Speaking now of the library, I cannot fail to mention a reading that I consider essential and that would better be able to convey the human dimension of Florestan's attachment to reading. The sociologist Heloísa Fernandes, Florestan's daughter, in Love of Books - My Father's Reminiscences in His Library (FERNANDES, 1998), helps us to know a little about the working method of our “craftsman-sociologist”:

His books were his fortune, but not fetishes to be cleaned, polished, bound. As only children know how to do with their treasures, their books were use values, read and reread by an active, attentive, demanding reader, who takes notes, writes, scribbles, underlines, to the point that, many times, , two texts: that of the author himself and that of his reader! (FERNANDES, 1998, p. 49).

In a brief message written on October 05, 2020 and speaking of his father's library, sociologist Heloísa Fernandes says: "I was always impressed with the visual memory he had of all the books". By the way, the expression “sociologist-craftsman” – which, in this case, he uses to analyze the work of Wright Mills – is also borrowed from Heloísa Fernandes, whom I would like to thank for the generous observations about her father's library and the criticisms always so precise to the texts I write about the sociological work of Florestan Fernandes. I don't think there is a better word to say about Florestan. He was a master of his craft, a true “craftsman-sociologist”. References to intellectual craftsmanship are always present when Florestan Fernandes retrospectively reflects on his own sociological production. In an essay with strong autobiographical elements, In search of a critical and militant sociology, the idea of ​​intellectual craftsmanship will always be mentioned in a context of overcoming difficulties, referring us to the boy Vicente – the son of an illiterate Portuguese maid, who had the right to be called by his own refused name in his earliest childhood – who would become then in the internationally respected sociologist Florestan Fernandes and, according to many people, head of the Escola Paulista de Sociologia, a title that he himself sometimes considers a bit excessive. Vicente was the name of his godmother, Dona Hermínia Bresser de Lima, because Florestan would be a very pompous name for the son of a maid and Vicente would be the name of a poor man. Many years later our great sociologist would say, in an interview in 1984 to the Vox Populi, that Vicente played a crucial role in shaping his character. In the aforementioned autobiographical essay, he will give us the following account of his experiences as a second-year student of the USP social sciences course:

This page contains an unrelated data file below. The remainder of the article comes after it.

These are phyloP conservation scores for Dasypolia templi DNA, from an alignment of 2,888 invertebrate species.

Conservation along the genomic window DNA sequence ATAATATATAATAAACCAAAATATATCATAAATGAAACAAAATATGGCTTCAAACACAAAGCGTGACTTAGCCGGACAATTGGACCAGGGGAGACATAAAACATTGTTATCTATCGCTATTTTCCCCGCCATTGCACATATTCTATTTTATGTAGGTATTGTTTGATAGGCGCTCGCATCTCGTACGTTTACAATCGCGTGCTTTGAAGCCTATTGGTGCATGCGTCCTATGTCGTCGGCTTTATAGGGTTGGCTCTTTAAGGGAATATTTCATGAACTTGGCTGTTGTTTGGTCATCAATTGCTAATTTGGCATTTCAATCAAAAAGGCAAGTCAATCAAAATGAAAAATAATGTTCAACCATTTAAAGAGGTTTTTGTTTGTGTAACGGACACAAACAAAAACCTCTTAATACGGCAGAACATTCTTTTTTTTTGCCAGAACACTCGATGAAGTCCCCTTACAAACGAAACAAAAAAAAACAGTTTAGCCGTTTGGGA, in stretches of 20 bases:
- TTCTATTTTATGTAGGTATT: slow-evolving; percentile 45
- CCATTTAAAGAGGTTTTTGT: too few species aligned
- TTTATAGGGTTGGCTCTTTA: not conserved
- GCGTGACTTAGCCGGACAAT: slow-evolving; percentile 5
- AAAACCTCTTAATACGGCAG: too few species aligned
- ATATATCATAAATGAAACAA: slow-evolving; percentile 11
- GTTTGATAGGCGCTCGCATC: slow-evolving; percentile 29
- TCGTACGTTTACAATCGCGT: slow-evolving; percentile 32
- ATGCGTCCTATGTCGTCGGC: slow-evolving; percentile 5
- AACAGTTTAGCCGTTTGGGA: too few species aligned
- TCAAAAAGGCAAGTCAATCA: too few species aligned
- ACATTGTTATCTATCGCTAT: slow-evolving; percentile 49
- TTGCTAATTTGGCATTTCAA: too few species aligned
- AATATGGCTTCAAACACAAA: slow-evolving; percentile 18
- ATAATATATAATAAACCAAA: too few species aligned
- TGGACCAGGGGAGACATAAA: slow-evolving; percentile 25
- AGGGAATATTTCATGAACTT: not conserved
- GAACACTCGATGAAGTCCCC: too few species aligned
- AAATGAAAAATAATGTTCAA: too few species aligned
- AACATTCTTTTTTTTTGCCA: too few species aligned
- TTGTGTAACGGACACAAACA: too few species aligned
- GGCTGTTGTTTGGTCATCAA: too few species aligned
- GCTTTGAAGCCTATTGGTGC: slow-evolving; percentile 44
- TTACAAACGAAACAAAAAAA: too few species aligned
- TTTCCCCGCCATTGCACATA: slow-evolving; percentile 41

[…] already in the second year of the course I knew very well what I wanted to be and I had focused on craft learning – therefore, I did not compare myself to the baby, who begins to crawl and talk, but to the apprentice, who transforms the master craftsman into a provisional model. The culture of my foreign masters intimidated me. I thought I could never match them. The standard was too high for our provincial potentialities – for what the environment could support – and especially for me, with my precarious intellectual background and the material difficulties I faced, which took up a large part of my time and my activities. energies of what you would like to do. […] In short, the Vicente that I had been was finally dying and in his place was being born, frighteningly for me, the Florestan that I was going to be. (FERNANDES, 1977, p. 157).

It is quite significant that, in relation to the research on the Tupinambá, in which Florestan develops an endopathic relationship with this civilization originating in the lands that would later become Brazil and other Latin American countries, he states the following: “I reached the stature of an artisan who dominates and loves his job, because he knows how to practice it and what it is for” (FERNANDES, 1977, p. 175). In fact, Florestan Fernandes constructs himself as a “sociologist-craftsman” and we can get to know his intellectual craftsmanship by scrutinizing the riches present in his library and in his personal archive. I remember some readings by Florestan Fernandes in his library that, in my opinion, link him to his social origin. He read the memoirs of Gregório Bezerra and made some marginal notes, identifying himself with the Pernambuco communist of humble origin, just like him. In the same way, reading The prison letters by Antonio Gramsci and underlining all the passages in which the leader of the communist party in Italy said that it was necessary to have “strength”, Florestan is in some way in solidarity with the human sacrifice of the social struggle on the part of those who assumed all the consequences when fighting regimes fascist, dictatorial and violent. Florestan himself was punished by an exceptional regime and persecuted by state terrorism. I wanted to make these quick mentions because I think that Florestan's library is inseparable from the figure of Vicente, from his social origins and from everything he intended to make of sociology, an instrument of transformation of society so that the dispossessed, those from below, could to have a future with dignity, justice, freedom, equality, happiness and fraternity. A central dialogue that Florestan establishes with Marx's thought concerns the philosophical critique of alienation in capitalist society, in particular with The economic-philosophical manuscripts. It is from this humanist tradition that Florestan nurtures a vast intellectual curiosity, encompassing the most diverse fields of social sciences and humanities.